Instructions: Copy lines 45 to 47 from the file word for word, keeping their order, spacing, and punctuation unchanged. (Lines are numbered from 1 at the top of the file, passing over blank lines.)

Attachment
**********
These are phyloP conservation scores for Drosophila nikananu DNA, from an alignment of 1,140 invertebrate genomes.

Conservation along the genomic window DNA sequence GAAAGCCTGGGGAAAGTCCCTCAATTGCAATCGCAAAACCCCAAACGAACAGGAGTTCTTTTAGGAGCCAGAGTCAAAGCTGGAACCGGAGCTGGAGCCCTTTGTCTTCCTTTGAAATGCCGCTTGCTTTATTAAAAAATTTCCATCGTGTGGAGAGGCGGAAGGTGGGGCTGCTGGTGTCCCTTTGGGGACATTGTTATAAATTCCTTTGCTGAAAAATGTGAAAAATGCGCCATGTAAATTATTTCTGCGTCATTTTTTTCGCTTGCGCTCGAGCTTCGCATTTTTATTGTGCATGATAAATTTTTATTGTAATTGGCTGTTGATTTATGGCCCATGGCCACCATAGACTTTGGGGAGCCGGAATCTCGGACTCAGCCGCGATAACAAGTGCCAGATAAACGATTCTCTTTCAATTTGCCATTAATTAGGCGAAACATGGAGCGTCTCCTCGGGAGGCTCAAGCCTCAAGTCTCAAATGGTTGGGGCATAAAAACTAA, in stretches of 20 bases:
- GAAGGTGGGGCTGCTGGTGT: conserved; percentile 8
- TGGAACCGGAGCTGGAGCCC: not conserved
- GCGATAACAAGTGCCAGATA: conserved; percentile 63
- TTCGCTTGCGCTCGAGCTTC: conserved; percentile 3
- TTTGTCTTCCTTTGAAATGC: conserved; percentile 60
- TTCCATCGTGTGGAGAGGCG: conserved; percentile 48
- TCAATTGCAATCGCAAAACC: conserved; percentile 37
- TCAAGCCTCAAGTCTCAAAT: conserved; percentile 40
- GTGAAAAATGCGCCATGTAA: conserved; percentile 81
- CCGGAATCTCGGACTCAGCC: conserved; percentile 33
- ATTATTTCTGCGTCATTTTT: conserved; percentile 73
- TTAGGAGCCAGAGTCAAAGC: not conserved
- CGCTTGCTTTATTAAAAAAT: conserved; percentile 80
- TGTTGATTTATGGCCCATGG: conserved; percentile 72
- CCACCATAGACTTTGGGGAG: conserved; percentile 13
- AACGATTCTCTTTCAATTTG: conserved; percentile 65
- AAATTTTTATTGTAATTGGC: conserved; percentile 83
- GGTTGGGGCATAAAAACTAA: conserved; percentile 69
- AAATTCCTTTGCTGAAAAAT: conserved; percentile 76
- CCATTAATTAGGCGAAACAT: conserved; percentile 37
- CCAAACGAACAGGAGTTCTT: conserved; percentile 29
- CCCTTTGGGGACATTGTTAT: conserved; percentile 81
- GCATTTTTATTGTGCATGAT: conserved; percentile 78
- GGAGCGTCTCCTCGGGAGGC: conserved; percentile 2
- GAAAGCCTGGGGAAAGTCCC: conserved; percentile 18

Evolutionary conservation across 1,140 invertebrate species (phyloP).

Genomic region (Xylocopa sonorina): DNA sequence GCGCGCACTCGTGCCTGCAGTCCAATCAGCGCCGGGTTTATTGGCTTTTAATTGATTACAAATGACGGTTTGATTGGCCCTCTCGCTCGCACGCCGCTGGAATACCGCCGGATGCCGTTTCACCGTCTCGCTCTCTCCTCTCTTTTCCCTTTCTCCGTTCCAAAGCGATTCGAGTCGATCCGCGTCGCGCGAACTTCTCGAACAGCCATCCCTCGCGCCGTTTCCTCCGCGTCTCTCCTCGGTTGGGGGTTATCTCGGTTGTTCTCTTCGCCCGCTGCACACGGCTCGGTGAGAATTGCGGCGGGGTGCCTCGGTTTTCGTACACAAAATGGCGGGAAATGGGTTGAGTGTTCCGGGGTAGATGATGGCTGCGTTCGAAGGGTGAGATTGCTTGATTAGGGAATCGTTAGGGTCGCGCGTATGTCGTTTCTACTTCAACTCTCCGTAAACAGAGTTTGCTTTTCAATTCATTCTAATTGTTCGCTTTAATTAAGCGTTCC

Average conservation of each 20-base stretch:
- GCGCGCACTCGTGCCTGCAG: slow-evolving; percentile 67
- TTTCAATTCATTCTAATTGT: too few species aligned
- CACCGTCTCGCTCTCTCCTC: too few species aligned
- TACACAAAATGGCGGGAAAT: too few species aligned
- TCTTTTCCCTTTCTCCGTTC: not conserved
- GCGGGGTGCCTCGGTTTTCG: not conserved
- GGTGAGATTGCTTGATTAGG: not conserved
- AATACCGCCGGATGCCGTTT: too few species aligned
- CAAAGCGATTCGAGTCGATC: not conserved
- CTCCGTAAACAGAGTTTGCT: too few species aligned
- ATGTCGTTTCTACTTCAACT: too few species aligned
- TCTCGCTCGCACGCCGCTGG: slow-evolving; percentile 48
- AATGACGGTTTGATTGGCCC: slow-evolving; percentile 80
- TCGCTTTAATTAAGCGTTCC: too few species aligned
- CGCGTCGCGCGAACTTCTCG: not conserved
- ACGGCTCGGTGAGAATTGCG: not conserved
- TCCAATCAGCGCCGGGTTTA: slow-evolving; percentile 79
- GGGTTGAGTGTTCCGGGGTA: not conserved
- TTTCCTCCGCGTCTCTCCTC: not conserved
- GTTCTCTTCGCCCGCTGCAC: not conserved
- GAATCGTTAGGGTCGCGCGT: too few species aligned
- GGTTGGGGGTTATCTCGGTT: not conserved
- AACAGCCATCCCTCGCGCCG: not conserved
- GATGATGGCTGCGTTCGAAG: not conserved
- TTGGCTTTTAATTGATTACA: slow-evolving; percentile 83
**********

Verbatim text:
- CGCGTCGCGCGAACTTCTCG: not conserved
- ACGGCTCGGTGAGAATTGCG: not conserved
- TCCAATCAGCGCCGGGTTTA: slow-evolving; percentile 79